As we have provided no direct experimental evidence of causality, either the 3q26.1 or 20p12.3 deletions could indeed be unrelated to the cardiac phenotype. Alternatively, either CNV might confer a significant risk for AVSD with incomplete expressivity, similar to Trisomy 21. Our study was limited to only one type of genetic variation as we did not genotype for individual nucleotide differences. Additionally, the design of our Nimblegen screening platform allowed us only to confidently genotype CNVs greater than 150 kbp, thus the contribution of smaller variants cannot accurately be excluded. Other important limitations to our study include a small cohort that limited our power to detect genetic differences occurring in multiple individuals. Additionally, in the isolated sporadic AVSD population we cannot completely exclude a clinically subtle presentation of Ellis-van Creveld, heterotaxy, Holt-Oram, or other AVSD associated syndromes. Likewise, our methodology for genotyping and analysis was not designed to assess the impact of common copy number polymorphisms upon the development of AVSD phenotype [Campbell et al., 2011].
The study of the genetic basis of CHD is complicated by the significant phenotypic as well as genetic heterogeneity evident with both defined genetic lesions and defined CHD phenotypes. While multiple genetic loci have been associated with a specific structural cardiac defect such as ToF, the same genetic lesion may also be associated with multiple types of CHD. For example, the 22q11.2 deletion that is classically associated with ToF is also frequently found in patients with interrupted aortic arch, isolated ventricular septal defects, truncus arteriosus, and various other type of CHD [Botto et al., 2003]. A recent study crossing NKX-2.5 knockout mice onto different genetic backgrounds has elegantly demonstrated that multiple genetic loci influence both the incidence of CHD and the type of CHD expressed [Winston et al., 2010].
Even in smaller structural variants outside of chromosome 21, the putatively CHD-causative intervals within AVSD associated structural variants have proven difficult to define. A recent survey of the 3p25-ter deletion does not definitively localize the putative AVSD-specific locus to CRELD1, which suggests that there may be unappreciated gene regulatory elements which when halpoinsufficient confer risk for CHD, or that a CRELD1 AVSD-specific interval is incompletely penetrant [Shuib et al., 2009]. Other studies of AVSD associated structural variation at the 8p23.1 locus apparently demonstrate that multiple loci within a large deletion may independently confer risk for risk for the expression of a CHD phenotype. The extension of the 8p23.1 deletion to SOX7 within this large locus is observed to confer additional risk for different types of CHD over that of the canonical cardiac transcription factor GATA4 [Wat et al., 2009]. In the context of the observations of DS, 8p23.1, and 3p25-ter, the deletions we report here are significantly smaller with fewer genes or other obvious functional elements requiring experimental validation.
We did not detect a large unique CNV on chromosome 21 for all 29 subjects with isolated sporadic AVSD. A causative role of genomic rearrangements in sporadic CHD is supported by at least one of the two CNVs we report here. Taken together, 2 of 29 (6.8%) normal patients with AVSD for whom a potential genetic etiology was previously unknown were found to have large CNVs. Recently, copy number variants (CNVs) have been implicated in the etiology of nonsyndromic CHD such as tetralogy of Fallot (ToF) [Thienpont et al., 2007; Rauch et al., 2010]. One study of 512 individuals with ToF excluded 22q11.2 deletion syndrome and extra-cardiac congenital defects to focus on sporadic non-syndromic disease and discovered recurrent variants at 1q21.1, 3p25.1, and 7p21.3 in 10% of enrolled cases [Greenway et al., 2009]. Thus, for one particular type of non-syndromic CHD a fraction is likely explained by de novo CNVs. Large sporadic CNVs are also observed in at least 3% of a mixed cohort of non-syndromic patients with isolated CHD [Erdogan et al., 2008]. The unique CNV hit rate of 6.8% in our normal patients with sporadic AVSDs is similar to the rates reported in those other studies of CHD. The absence of findings in at least 27 patients suggests that other categories of genetic variation that were not assessed in this study or still undiscovered environmental risk factors are responsible for the in utero development of AVSDs. Additionally we detected only one additional unique CNV in 50 patients with AVSD and DS. Future comprehensive studies will assess the complete spectrum of genetic variation including SNPs (both common variants and de novo mutations) and structural variants such as CNVs in patients with CHD.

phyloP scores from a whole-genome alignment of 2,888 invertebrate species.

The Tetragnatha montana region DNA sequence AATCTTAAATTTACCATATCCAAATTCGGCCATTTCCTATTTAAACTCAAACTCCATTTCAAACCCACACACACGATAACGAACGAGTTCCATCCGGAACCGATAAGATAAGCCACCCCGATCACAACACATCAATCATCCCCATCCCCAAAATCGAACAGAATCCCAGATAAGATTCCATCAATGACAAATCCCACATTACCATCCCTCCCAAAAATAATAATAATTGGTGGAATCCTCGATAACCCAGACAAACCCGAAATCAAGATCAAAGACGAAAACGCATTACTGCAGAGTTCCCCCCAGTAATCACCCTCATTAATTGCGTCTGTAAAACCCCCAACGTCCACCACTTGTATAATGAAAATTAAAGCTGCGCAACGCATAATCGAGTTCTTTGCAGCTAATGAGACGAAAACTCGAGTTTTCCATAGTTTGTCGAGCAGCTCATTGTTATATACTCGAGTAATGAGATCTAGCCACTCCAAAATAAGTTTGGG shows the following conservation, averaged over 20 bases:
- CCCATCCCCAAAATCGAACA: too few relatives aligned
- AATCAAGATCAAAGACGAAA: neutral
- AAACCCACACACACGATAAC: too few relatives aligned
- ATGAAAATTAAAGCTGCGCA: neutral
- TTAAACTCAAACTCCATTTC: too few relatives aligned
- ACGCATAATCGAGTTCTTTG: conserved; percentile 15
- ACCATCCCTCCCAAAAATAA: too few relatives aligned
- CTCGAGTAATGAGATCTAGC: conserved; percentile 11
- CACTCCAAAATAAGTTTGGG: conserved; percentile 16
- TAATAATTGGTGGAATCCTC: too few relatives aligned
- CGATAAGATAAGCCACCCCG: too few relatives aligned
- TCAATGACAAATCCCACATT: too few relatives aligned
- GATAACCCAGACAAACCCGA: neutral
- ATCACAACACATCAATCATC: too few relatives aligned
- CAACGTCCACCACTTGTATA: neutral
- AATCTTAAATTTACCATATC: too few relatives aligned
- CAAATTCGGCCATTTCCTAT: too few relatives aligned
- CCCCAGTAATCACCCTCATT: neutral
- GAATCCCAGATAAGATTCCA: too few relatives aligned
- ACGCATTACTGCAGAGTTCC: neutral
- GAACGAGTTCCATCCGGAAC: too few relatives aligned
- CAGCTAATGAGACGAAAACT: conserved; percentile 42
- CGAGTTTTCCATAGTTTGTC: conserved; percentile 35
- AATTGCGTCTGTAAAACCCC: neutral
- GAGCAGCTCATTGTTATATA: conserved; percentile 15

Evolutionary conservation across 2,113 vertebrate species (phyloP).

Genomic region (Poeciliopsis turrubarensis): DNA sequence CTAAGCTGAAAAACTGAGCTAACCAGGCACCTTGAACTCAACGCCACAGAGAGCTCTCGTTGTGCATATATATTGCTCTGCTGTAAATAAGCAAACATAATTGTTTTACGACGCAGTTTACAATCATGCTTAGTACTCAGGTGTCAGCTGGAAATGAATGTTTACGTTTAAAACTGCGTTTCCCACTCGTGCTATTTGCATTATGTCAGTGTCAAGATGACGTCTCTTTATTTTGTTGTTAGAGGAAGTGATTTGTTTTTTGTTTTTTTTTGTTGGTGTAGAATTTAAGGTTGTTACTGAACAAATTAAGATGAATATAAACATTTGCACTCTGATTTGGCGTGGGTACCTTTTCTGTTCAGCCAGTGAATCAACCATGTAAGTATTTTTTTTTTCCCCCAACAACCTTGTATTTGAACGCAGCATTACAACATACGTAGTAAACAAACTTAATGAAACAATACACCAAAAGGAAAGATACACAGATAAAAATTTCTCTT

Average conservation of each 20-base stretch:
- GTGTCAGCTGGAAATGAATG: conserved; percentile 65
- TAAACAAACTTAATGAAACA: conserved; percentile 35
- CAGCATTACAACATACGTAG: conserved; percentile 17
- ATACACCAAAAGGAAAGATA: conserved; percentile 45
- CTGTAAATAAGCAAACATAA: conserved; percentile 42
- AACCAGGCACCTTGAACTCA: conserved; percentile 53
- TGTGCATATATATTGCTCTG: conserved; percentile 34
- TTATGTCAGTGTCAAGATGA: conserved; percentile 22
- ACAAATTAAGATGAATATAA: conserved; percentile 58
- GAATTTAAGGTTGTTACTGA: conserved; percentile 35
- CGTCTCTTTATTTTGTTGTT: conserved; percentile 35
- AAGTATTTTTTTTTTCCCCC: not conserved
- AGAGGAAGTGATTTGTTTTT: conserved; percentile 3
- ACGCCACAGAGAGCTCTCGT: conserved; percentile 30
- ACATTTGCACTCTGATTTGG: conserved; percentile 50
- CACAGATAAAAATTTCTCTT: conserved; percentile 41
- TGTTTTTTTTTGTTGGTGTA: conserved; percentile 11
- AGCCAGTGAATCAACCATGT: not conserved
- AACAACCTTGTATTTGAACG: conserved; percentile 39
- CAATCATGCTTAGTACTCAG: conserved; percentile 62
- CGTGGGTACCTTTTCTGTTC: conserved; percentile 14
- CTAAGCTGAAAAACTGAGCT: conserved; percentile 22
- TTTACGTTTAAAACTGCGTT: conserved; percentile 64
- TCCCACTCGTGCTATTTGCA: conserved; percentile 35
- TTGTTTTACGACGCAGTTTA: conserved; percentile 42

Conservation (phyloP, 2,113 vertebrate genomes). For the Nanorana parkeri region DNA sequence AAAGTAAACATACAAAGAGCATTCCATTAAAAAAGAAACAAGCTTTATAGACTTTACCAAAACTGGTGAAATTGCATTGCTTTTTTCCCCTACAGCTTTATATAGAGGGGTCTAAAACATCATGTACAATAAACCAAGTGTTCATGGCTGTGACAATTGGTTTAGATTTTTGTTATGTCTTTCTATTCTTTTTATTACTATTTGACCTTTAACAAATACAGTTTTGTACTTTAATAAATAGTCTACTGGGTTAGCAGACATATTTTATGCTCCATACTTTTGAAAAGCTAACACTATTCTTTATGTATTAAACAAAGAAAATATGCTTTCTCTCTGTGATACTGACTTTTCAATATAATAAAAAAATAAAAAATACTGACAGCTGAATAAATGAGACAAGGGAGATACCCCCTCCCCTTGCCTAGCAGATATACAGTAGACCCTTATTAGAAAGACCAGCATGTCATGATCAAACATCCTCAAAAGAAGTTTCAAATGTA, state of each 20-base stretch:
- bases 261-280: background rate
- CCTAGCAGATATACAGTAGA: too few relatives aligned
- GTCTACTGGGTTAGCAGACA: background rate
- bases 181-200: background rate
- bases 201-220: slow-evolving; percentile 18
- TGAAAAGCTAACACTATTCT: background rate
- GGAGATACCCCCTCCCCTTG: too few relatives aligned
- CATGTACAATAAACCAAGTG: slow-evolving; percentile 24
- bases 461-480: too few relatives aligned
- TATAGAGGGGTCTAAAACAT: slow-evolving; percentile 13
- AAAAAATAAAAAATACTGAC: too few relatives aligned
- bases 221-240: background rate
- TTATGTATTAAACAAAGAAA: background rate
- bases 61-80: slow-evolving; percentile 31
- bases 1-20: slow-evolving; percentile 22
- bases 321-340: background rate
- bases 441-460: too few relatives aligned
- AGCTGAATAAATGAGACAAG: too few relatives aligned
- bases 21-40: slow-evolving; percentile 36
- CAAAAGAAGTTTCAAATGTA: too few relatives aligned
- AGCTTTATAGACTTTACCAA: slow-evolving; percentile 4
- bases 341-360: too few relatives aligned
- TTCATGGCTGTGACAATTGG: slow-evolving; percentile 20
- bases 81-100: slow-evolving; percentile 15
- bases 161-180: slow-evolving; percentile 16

We thank the participants and their families; Carl Baker and Maika Malig for technical assistance; Mary-Beth Lee, Caitlyn Romoser, and Shelby Schmollinger for assistance with patient recruitment; Richard Shugerman MD MPH, Mark Lewin MD, and Bruder Stapleton MD PhD for their support of this research. We also thank the funding agencies who supported this research including the Thrasher Foundation for Pediatric Research, Salt Lake City, UT and the Howard Hughes Medical Institute of Chevy Chase, MD. The authors have no conflicts of interest to declare. Evan Eichler is an investigator with the Howard Hughes Medical Institute.